Details about the national theatrical exhibition schedule for MEMPHIS will be announced in the spring.

Read more:

Wednesday, December 15, 2010


The world of Ralphie Parker in A Christmas Story, The Musical! is very different from life today.

Televisions were very rare. Instead, radios and newspapers provided an information lifeline for Americans. Whole families gathered around the radio to listen to news broadcasts and popular programs like “Little Orphan Annie,” quiz shows, mysteries, dramas, music and sports.

Before Harry Potter, Ralphie and his friends might have read books like Daniel Boone and Make Way for Ducklings. But one of the most popular forms of entertainment was found at the local movie house where films like National Velvet, Lassie Come Home, Flash Gordon, Roy Rodgers and Superman costs about 25 cents and included a cartoon. A candy bar costs five cents.

Because personal computers were decades away from being conceived, there were no cell phones or email, Xbox or Wii. One of the earliest computers, the ENIAC was completed in 1945; it weighed 30 tons and was two stories high. A small portion of the computer is pictured to the left. Many of the toys, activities and historic events mentioned in A Christmas Story, The Musical! are unheard of today.

Here is a brief glossary to help you better understand Ralphie’s world.

Red Ryder BB Guns were the preference of Red Ryder, a fictional comic book cowboy in the 1940s, but the Red Ryder air gun, with its lever-action, spring piston, smooth-bore barrel, adjustable iron sights, and a gravity feed magazine with a 650 BB capacity was a real product and highly desired by many American boys. The Red Ryder Range Model Carbine Action BB Gun in the movie A Christmas Story was a fictional model from Jean Shepherd’s’ imagination; it included components like a compass and timepiece which were never a part of a Red Ryder prototype. The “Buck Jones” Daisy air rifle did have a compass and sundial in the stock and could have served as an inspiration.

To see Ralphie, played by Clarke Hallum, sing a song about how much he wants a Red Ryder BB Gun, watch the video clip below.

The Little Orphan Annie Show was one of the first 15-minute daily radio serials made for children. The show was sponsored by Ovaltine and ran from 1930 to the early 1940s. It was inspired by the daily American Comic strip by Harold Gray about a young orphan girl, her dog, Sandy, and her guardian Daddy Warbucks. They encounter many adventurous predicaments sometimes including gangsters, spies and kidnappers. The show was also known for its opening theme song sung by Pierre Andre.

Ovaltine is a brand of milk flavoring created in 1904 in Switzerland and is still available today. The powdery mix, made of sugar, malt extract, cocoa and whey, is often mixed with warm or hot milk. As a sponsor for “The Little Orphan Annie Show”, Ovaltine offered secret decoder rings in exchange for proofs of purchase.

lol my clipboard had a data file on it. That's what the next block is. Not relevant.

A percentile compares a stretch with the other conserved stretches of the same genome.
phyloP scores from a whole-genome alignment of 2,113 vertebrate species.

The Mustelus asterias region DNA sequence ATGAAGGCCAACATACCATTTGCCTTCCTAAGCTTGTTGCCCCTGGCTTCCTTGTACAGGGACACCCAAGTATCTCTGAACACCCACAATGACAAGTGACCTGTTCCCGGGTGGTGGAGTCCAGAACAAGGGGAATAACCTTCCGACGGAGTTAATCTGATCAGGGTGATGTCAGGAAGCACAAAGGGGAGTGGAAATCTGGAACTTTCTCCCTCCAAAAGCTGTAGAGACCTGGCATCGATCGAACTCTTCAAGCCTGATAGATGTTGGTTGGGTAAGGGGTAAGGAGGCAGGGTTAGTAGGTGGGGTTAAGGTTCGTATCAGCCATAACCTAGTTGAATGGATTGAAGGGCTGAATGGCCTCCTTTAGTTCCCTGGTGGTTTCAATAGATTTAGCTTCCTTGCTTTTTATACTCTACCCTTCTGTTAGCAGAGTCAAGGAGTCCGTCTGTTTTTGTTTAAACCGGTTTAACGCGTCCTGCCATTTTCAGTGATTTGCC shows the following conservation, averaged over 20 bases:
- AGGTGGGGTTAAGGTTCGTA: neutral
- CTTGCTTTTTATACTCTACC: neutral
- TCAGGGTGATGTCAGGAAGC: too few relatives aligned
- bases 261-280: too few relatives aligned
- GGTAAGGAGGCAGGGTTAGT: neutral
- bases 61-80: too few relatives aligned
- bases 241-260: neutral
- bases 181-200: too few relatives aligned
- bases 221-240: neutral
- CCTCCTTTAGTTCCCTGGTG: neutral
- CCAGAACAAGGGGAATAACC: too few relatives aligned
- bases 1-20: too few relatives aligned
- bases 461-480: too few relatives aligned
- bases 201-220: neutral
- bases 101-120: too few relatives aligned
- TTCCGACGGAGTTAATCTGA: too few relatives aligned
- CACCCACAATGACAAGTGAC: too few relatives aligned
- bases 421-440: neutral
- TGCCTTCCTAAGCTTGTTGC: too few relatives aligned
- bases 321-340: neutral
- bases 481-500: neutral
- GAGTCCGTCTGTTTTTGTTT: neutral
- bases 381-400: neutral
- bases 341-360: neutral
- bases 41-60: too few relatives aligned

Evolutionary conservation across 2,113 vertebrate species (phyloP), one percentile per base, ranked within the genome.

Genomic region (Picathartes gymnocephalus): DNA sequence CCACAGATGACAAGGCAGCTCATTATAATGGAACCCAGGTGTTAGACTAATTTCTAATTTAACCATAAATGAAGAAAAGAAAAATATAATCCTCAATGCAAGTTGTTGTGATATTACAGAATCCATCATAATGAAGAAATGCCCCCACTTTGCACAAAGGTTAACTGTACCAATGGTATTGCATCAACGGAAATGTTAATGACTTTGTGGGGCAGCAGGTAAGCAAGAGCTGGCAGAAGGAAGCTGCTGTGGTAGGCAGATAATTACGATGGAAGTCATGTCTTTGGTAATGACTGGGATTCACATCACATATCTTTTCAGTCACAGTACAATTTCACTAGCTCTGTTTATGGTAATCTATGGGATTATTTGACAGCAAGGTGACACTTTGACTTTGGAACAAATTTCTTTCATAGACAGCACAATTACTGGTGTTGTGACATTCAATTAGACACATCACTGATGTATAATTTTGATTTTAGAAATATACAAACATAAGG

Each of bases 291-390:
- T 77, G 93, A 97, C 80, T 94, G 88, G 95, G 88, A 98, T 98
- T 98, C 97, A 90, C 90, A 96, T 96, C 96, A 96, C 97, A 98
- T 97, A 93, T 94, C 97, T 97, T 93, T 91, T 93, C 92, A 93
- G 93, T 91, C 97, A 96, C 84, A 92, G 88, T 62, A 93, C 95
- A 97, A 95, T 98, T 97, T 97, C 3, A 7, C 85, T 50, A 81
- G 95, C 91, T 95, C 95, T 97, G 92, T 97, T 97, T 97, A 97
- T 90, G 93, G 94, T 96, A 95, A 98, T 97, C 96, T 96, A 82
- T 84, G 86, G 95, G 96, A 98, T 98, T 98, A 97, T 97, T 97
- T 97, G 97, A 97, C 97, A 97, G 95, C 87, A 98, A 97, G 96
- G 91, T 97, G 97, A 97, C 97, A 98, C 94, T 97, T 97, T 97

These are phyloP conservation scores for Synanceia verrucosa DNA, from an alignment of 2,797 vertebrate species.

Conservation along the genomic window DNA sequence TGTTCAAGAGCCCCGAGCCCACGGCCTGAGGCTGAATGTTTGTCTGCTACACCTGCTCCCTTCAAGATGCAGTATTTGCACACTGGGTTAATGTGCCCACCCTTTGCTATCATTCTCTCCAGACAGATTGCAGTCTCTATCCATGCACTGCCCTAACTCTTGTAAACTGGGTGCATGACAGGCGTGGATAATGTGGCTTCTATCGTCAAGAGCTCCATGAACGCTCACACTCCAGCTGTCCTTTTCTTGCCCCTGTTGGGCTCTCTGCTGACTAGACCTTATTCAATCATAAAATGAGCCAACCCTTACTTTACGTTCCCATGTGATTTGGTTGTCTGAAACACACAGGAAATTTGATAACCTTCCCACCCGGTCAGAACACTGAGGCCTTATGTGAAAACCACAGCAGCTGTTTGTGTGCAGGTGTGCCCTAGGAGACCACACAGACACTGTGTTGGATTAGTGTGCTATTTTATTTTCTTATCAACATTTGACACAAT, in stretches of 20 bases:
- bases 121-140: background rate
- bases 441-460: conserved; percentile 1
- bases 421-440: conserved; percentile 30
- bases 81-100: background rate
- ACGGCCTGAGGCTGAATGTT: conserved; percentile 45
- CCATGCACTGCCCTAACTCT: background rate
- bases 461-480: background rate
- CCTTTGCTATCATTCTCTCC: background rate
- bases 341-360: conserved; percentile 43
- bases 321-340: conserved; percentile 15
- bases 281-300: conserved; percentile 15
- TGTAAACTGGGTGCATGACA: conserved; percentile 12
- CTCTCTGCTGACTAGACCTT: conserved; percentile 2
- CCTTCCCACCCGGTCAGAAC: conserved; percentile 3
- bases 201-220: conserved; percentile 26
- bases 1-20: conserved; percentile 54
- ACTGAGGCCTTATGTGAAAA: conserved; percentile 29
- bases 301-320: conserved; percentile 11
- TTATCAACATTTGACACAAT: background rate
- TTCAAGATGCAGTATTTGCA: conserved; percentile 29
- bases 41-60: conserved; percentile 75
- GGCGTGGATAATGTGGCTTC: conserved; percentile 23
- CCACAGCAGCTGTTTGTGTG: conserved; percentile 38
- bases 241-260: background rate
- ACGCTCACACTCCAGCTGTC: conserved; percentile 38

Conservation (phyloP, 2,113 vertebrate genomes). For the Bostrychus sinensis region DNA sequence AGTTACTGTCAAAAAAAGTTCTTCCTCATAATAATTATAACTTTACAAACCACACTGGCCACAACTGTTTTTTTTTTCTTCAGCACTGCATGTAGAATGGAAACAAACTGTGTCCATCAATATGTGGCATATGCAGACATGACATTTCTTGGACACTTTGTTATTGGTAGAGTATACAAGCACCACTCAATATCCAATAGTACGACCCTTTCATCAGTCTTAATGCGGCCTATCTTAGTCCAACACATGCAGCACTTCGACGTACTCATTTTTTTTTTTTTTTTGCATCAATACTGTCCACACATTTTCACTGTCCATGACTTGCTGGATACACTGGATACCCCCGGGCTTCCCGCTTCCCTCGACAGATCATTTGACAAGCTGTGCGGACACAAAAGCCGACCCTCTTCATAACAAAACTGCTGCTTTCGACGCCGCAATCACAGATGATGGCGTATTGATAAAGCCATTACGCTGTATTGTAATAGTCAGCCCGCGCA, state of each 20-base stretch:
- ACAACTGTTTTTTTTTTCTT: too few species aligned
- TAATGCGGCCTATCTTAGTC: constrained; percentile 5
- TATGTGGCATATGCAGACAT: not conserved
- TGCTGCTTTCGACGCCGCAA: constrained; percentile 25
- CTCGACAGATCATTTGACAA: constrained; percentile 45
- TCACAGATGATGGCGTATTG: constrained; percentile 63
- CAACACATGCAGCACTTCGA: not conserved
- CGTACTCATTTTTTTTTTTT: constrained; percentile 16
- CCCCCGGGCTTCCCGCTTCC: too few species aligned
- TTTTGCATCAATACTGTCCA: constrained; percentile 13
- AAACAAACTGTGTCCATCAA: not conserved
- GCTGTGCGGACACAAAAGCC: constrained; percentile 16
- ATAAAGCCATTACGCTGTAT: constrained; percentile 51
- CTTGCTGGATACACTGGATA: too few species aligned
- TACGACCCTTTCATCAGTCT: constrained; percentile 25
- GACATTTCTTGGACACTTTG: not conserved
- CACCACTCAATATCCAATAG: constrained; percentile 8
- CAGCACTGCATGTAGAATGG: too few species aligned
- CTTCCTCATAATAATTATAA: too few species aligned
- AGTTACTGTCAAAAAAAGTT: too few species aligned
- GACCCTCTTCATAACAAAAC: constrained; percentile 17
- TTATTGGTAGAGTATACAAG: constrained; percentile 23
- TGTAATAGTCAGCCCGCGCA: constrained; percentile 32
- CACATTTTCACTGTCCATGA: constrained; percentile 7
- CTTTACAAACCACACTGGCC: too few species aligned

Decoder rings similar to this one were all the rage during the golden age of radio, lending an air of participation to popular radio shows like “Little Orphan Annie”.

Shirley Temple Dolls were manufactured by Ideal Toy and Novelty Company and were fashioned after Shirley Temple, the child star known for her films like Bright Eyes, Heidi and The Little Princess.

Lionel Trains were electric toy trains and model railroads that were embellished with hand-painted details and authentic elements. Elaborate train displays were often featured as part of department store Christmas displays and a Lionel train set was routinely found under the tree on Christmas morning. This photo is of an all-metal Lionel steam engine from around 1938-1942.

The Dionne Quintuplets, born in Canada in 1934, were the first female identical quintuplets to survive infancy. While multiple births are today subjects of television shows like “Jon and Kate Plus 8”, 75 years ago, they were a medical rarity. From their birth, public interest in the Dionne quints was insatiable. The babies became a popular phenomenon and were put on display to the public. Dolls and other souvenirs were created and sold with their likenesses.

Open Road for Boys was a popular boy’s outdoor adventure fiction magazine from 1919 to 1950 that featured advertisements for model airplanes and Red Ryder products.

Jujubes were a candy drop created in 1920 and are still available today. Originally it was a hard candy that you had to suck on and the original flavors were lilac, violet, rose, spearmint and lemon.

-Used with the permission of Kansas City Repertory Theatre